Monday, March 24, 2008

Medical breakthrough!

Scientists have come up with a method for removing tonsils rectally. They conceded that it might be safer and more effective to do it the usual way, but you know, they just had to show that they could do it.

Believe it or not, the above is a total fabrication. But then there is this headline: Cloned cells treat Parkinson's in mice - Yahoo! News.

All well and good, but then read this passage from it:
But they found that a mouse's own cloned stem cells were far less disruptive to its body than cloned cells taken from other mice.

"It demonstrated what we suspected all along -- that genetically matched tissue works better," said Viviane Tabar of Memorial Sloan-Kettering Institute in New York, who worked on the study.
Ya think?

But hey, let's suck in lots of federal dollars for more of this. It might not give us any really useful results, but then it gives some researchers something really cool to fool with. We'd be money ahead if we just gave the researchers free phalloplasty.

Advice for politicians

I hate to disagree with Soccer Dad, but I offer some different ideas on how to handle a sex scandal.

For one, Eliot Spitzer should have captured the whole thing on tape. Then he could have said that he was making a porn movie, and you can't bust people for prostitution when they're acting in a porn movie.

What's more, he should have used this opportunity for campaigning. Maybe have him making campaign speeches on a TV in the background or something. He could sell the tapes to raise funds, and no one would dare complain about the campaign messages because everyone knows that only bluenoses could possibly object to mass distribution of porn.

Spitzer's failure to do these things can only be explained as a lapse in judgment. Surely it's not because he wasn't cynical enough.

Sunday, March 23, 2008

Random Easter venereal disease post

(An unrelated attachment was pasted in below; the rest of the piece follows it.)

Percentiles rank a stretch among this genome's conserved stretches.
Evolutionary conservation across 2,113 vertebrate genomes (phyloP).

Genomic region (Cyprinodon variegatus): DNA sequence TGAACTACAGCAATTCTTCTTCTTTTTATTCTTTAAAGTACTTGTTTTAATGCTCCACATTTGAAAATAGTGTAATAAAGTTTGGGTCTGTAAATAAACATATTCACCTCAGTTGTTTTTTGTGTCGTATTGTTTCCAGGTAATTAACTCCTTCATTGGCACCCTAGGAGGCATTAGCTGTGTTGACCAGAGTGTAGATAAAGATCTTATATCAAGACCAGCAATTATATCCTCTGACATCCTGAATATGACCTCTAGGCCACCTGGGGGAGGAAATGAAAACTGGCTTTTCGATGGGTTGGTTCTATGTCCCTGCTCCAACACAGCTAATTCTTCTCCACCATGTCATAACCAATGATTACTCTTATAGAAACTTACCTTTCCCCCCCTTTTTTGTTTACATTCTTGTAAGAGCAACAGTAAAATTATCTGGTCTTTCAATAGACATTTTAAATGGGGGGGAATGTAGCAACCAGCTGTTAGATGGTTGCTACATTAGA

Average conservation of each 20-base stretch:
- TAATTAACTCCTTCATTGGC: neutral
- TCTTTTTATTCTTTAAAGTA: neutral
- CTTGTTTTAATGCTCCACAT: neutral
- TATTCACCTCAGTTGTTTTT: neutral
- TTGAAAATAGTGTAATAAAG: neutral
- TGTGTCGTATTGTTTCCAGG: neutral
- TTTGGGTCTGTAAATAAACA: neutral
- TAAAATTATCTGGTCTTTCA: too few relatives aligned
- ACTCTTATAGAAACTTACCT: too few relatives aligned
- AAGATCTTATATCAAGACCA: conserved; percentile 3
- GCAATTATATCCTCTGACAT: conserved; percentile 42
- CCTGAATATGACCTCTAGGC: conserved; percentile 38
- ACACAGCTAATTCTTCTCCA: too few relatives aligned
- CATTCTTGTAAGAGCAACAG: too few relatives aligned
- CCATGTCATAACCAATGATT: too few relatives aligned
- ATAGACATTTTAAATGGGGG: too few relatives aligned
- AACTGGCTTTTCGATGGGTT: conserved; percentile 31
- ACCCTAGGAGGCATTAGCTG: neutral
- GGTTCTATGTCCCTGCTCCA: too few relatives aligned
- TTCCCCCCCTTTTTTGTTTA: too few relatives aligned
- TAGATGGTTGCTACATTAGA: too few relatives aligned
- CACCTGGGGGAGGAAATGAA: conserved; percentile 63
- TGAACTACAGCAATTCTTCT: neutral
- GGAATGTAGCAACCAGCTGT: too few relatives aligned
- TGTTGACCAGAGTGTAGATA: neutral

Overheard back in the early 80's - "you know the difference between true love and herpes? Herpes lasts forever"

It so happens that a few weeks ago I was talking to a pharmacist who was amused by some of the TV ads for pharmaceuticals. She was particularly amused by one for Valtrex, in which one person would say "I have herpes" and their presumptive bedmate said "and I don't" To which our pharmacist said "but you will".

I assume that the people in the commercials were actors, or at least would claim that they were. Even so, we're talking social evolution here. I can't find a link, but I seem to recall that back in the 80's a couple filed suit because their image was used in a public service ad about herpes.

Such innocent times! We hadn't heard of AIDS yet. Once the acronym appeared it was pretty firmly associated with IV drug users, Haitians and especially gays. Some of my less PC coworkers in hard hats said it stood for "another infected..." and the rest will be left as an exercise.

Hey, while we're at it why not work in something about syphilis too. I understand that you can get it from blood transfusions. And that apparently this was a problem in Mexico once upon a time.

More social evolution: a few weeks ago I took a pit stop at a convenience store and the men's room was out of service. No problem, they said to use the ladies' room. Ah, they have condom machines in here too. But it's been a while since I've seen one that said "for prevention of disease only".

Ha, good luck with that. They aren't 100% effective as birth control when used as directed by competent adults, much less by horny adolescents. It's hard to see how they'd be any more effective against disease. Of course abstinence is always 100% effective when used. It's not very reliable when it's *not* used, but then neither are condoms. Yes, that's absurd, but then why do some people blame abstinence education programs for problems that occur when they clearly aren't being followed? Are programs that encourage condom use ever blamed for problems that occur when kids don't use condoms?

Clearly I've run out of things to write about, so that will be all.